Ultra-wide-field imaging in diabetic retinopathy.
Department of Ophthalmology, David Geffen School of Medicine at UCLA, Los Angeles, CA, USA; Doheny Eye Institute, Los Angeles, CA, USA; Eye Research Center, Rassoul Akram Hospital, Iran University of Medical Sciences, Tehran, Iran.
Department of Ophthalmology, David Geffen School of Medicine at UCLA, Los Angeles, CA, USA; Doheny Eye Institute, Los Angeles, CA, USA.
Department of Ophthalmology, David Geffen School of Medicine at UCLA, Los Angeles, CA, USA; Doheny Eye Institute, Los Angeles, CA, USA. Electronic address: [email protected]
- Published Article
- Publication Date
Jul 20, 2017
Since 1991, 7-field images captured with 30-50 degree cameras in the Early Treatment Diabetic Retinopathy Study were the gold standard for fundus imaging to study diabetic retinopathy. Ultra-wide-field images cover significantly more area (up to 82%) of the fundus and with ocular steering can in many cases image 100% of the fundus ("panretinal"). Recent advances in image analysis of ultra-wide-field imaging allow for precise measurements of the peripheral retinal lesions. There is a growing consensus in the literature that ultra-wide-field imaging improves detection of peripheral lesions in diabetic retinopathy and leads to more accurate classification of the disease. There is discordance among studies, however, on the correlation between peripheral diabetic lesions and diabetic macular edema and optimal management strategies to treat diabetic retinopathy.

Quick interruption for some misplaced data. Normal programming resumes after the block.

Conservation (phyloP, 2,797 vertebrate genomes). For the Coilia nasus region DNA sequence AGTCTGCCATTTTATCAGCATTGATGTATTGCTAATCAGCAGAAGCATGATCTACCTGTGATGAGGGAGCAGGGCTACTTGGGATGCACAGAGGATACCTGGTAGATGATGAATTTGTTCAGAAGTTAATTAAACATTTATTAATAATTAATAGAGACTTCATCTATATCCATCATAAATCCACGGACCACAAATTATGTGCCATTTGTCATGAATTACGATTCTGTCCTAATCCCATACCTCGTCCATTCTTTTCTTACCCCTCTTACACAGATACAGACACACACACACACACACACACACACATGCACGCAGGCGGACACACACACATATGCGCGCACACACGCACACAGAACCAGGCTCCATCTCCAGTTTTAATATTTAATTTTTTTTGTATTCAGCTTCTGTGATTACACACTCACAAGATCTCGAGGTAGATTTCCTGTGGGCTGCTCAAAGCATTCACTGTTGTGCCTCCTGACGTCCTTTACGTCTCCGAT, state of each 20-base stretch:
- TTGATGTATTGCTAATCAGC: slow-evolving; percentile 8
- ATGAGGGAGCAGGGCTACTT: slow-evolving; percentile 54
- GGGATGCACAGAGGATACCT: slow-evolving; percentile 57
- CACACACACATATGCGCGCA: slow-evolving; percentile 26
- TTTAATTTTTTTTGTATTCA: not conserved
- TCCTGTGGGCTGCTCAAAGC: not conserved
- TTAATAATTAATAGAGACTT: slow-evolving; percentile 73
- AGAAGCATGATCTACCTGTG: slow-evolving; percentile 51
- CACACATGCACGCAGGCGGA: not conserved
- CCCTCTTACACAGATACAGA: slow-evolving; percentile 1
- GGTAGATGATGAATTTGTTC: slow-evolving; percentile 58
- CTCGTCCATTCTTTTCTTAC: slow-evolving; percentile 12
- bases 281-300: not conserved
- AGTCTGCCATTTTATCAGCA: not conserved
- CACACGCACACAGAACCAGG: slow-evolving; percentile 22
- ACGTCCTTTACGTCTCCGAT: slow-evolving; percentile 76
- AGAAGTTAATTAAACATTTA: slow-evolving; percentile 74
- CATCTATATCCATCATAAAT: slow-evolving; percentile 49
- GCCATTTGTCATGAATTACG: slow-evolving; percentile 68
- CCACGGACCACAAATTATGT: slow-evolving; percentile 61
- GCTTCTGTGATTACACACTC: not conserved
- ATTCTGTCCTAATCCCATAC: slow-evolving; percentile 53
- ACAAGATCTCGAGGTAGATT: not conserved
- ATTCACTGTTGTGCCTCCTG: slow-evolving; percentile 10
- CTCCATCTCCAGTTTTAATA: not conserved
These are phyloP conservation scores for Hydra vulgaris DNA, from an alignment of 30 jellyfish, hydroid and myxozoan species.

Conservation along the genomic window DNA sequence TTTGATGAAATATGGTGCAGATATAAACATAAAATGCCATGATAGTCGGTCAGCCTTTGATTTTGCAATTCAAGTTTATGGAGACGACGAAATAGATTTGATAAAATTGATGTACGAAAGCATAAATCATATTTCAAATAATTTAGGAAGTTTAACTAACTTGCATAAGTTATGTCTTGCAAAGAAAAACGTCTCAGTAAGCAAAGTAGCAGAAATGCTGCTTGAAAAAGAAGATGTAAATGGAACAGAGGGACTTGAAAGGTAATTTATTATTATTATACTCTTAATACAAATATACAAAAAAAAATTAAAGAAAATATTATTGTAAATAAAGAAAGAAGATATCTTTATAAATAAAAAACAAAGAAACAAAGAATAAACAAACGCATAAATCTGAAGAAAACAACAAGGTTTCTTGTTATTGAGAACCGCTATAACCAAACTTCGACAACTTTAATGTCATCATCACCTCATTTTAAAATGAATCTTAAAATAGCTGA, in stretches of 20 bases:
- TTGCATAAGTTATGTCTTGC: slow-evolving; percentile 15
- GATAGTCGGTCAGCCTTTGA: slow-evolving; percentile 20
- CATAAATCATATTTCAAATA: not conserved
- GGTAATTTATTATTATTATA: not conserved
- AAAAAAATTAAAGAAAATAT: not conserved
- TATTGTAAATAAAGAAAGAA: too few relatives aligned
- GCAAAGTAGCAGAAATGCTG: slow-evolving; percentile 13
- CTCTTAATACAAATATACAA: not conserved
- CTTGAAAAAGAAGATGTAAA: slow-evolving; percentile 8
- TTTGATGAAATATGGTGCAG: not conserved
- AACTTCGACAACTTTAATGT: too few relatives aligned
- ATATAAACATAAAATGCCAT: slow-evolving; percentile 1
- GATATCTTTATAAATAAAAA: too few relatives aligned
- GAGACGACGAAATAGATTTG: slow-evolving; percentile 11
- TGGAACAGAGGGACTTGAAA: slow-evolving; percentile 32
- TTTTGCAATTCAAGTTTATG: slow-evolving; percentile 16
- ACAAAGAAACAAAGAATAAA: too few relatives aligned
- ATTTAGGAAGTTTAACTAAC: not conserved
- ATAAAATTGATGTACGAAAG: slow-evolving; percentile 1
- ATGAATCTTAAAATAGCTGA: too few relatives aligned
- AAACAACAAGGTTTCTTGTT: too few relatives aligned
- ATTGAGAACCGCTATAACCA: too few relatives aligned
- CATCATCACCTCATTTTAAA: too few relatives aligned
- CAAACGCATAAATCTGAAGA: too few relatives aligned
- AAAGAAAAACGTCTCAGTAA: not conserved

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The corresponding record at NLM can be accessed at https://www.ncbi.nlm.nih.gov/pubmed/28688908